You keep taking the most extreme interpretation. Do you realize you’re doing that, or is it subconscious?
All kinds of things could change a person’s mind about all kinds of things. The definition clearly states that what’s being banned is designed to change a person’s sexual orientation or gender identity.
As I said, the ban only goes in one direction, which makes it an unequal protection. (Whether protection in the other direction is needed is another question. I’ve only seen straight-to-queer CT in a work of fiction, but as I said, you can’t trust humans…)
Sex changes and gender identity changes are already allowed, and to the extent that they’re already allowed, they won’t be disallowed.
It doesn’t really matter who does it, it’s whether it will be possible to do. I realise that you consider this to be an inevitable aspect of law.
Jessica is a trans activist. How many other trans activists are like her I don’t know, but she is one. I do know that there is opposition from many trans activists to any psychological explanation of what they consider to be a biological fact. Or perhaps a social construct, but however they view it their gender is not something to be debated.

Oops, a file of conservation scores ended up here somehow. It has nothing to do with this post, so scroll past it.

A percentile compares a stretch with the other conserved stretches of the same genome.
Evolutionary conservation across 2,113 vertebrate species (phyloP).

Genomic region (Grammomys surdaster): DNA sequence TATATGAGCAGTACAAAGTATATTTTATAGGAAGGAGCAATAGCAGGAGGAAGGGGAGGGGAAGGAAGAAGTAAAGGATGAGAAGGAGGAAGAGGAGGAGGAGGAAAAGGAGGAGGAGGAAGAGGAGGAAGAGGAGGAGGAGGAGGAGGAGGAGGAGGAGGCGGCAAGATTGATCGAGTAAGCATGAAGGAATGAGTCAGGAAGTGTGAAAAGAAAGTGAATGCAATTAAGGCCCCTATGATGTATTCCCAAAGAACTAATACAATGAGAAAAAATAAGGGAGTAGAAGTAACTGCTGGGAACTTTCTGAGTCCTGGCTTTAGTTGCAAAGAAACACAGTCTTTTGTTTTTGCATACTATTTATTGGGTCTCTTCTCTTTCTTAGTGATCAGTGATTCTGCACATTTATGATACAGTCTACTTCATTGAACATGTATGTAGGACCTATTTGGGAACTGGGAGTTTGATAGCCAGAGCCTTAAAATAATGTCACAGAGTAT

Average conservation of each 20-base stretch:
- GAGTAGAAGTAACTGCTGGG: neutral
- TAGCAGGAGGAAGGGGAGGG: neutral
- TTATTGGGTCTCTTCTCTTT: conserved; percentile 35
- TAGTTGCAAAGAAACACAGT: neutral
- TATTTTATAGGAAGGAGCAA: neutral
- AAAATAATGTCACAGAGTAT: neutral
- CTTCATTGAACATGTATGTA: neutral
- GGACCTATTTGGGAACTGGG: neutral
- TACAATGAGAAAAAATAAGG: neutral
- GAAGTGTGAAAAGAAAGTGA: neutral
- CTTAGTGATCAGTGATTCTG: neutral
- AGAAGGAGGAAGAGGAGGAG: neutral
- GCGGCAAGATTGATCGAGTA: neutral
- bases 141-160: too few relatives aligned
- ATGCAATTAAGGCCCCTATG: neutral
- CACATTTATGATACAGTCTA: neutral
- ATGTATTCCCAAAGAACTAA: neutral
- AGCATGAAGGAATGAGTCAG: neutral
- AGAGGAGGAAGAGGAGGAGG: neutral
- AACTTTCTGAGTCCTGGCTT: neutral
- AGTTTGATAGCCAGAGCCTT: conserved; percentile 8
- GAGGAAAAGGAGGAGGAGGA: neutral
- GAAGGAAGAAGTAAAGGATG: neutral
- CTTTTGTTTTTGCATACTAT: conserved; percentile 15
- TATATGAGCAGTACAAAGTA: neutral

True. And do you apply the same principle – allowing an extremist to represent an entire group – to all groups, or just certain ones? If the latter, it’s called bias.
Anything that people are physically capable of, someone, somewhere, sometime, might do. That’s not the tyranny of law. That’s the tyranny of freedom, of free will. My advice is to take it up with the creator of the universe.